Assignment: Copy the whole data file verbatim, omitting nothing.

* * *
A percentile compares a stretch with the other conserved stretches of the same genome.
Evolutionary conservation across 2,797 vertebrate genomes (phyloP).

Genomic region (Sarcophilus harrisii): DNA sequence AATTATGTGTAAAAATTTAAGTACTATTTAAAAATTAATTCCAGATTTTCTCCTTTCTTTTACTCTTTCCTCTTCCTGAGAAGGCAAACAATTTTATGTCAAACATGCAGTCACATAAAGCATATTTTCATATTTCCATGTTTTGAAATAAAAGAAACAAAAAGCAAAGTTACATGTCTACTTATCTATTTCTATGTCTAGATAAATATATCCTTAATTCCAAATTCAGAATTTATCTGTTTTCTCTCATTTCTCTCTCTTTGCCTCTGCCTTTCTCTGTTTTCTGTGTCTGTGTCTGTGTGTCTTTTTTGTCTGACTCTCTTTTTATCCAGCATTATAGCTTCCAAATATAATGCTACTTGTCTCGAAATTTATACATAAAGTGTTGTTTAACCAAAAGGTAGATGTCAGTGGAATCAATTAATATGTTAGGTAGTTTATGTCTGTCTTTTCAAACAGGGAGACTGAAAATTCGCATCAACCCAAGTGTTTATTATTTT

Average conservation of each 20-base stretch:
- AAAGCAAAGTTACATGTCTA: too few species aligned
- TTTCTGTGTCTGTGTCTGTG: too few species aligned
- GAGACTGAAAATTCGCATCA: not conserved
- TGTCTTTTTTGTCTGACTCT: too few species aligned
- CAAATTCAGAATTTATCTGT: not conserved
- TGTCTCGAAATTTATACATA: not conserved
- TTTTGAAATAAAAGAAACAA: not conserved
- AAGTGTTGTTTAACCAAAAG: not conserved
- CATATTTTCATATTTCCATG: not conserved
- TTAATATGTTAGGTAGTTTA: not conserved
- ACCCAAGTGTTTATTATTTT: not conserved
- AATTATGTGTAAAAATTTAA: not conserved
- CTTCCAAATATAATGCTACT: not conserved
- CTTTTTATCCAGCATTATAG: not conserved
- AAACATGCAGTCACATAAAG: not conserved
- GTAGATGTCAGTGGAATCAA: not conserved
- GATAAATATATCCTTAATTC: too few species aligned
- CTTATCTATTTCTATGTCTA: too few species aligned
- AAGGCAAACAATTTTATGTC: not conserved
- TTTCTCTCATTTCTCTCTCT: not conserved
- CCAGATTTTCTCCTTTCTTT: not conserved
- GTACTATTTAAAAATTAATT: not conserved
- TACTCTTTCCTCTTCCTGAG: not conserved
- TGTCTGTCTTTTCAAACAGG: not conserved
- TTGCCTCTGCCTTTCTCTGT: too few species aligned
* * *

A percentile compares a stretch with the other conserved stretches of the same genome.
Evolutionary conservation across 2,797 vertebrate genomes (phyloP).

Genomic region (Sarcophilus harrisii): DNA sequence AATTATGTGTAAAAATTTAAGTACTATTTAAAAATTAATTCCAGATTTTCTCCTTTCTTTTACTCTTTCCTCTTCCTGAGAAGGCAAACAATTTTATGTCAAACATGCAGTCACATAAAGCATATTTTCATATTTCCATGTTTTGAAATAAAAGAAACAAAAAGCAAAGTTACATGTCTACTTATCTATTTCTATGTCTAGATAAATATATCCTTAATTCCAAATTCAGAATTTATCTGTTTTCTCTCATTTCTCTCTCTTTGCCTCTGCCTTTCTCTGTTTTCTGTGTCTGTGTCTGTGTGTCTTTTTTGTCTGACTCTCTTTTTATCCAGCATTATAGCTTCCAAATATAATGCTACTTGTCTCGAAATTTATACATAAAGTGTTGTTTAACCAAAAGGTAGATGTCAGTGGAATCAATTAATATGTTAGGTAGTTTATGTCTGTCTTTTCAAACAGGGAGACTGAAAATTCGCATCAACCCAAGTGTTTATTATTTT

Average conservation of each 20-base stretch:
- AAAGCAAAGTTACATGTCTA: too few species aligned
- TTTCTGTGTCTGTGTCTGTG: too few species aligned
- GAGACTGAAAATTCGCATCA: not conserved
- TGTCTTTTTTGTCTGACTCT: too few species aligned
- CAAATTCAGAATTTATCTGT: not conserved
- TGTCTCGAAATTTATACATA: not conserved
- TTTTGAAATAAAAGAAACAA: not conserved
- AAGTGTTGTTTAACCAAAAG: not conserved
- CATATTTTCATATTTCCATG: not conserved
- TTAATATGTTAGGTAGTTTA: not conserved
- ACCCAAGTGTTTATTATTTT: not conserved
- AATTATGTGTAAAAATTTAA: not conserved
- CTTCCAAATATAATGCTACT: not conserved
- CTTTTTATCCAGCATTATAG: not conserved
- AAACATGCAGTCACATAAAG: not conserved
- GTAGATGTCAGTGGAATCAA: not conserved
- GATAAATATATCCTTAATTC: too few species aligned
- CTTATCTATTTCTATGTCTA: too few species aligned
- AAGGCAAACAATTTTATGTC: not conserved
- TTTCTCTCATTTCTCTCTCT: not conserved
- CCAGATTTTCTCCTTTCTTT: not conserved
- GTACTATTTAAAAATTAATT: not conserved
- TACTCTTTCCTCTTCCTGAG: not conserved
- TGTCTGTCTTTTCAAACAGG: not conserved
- TTGCCTCTGCCTTTCTCTGT: too few species aligned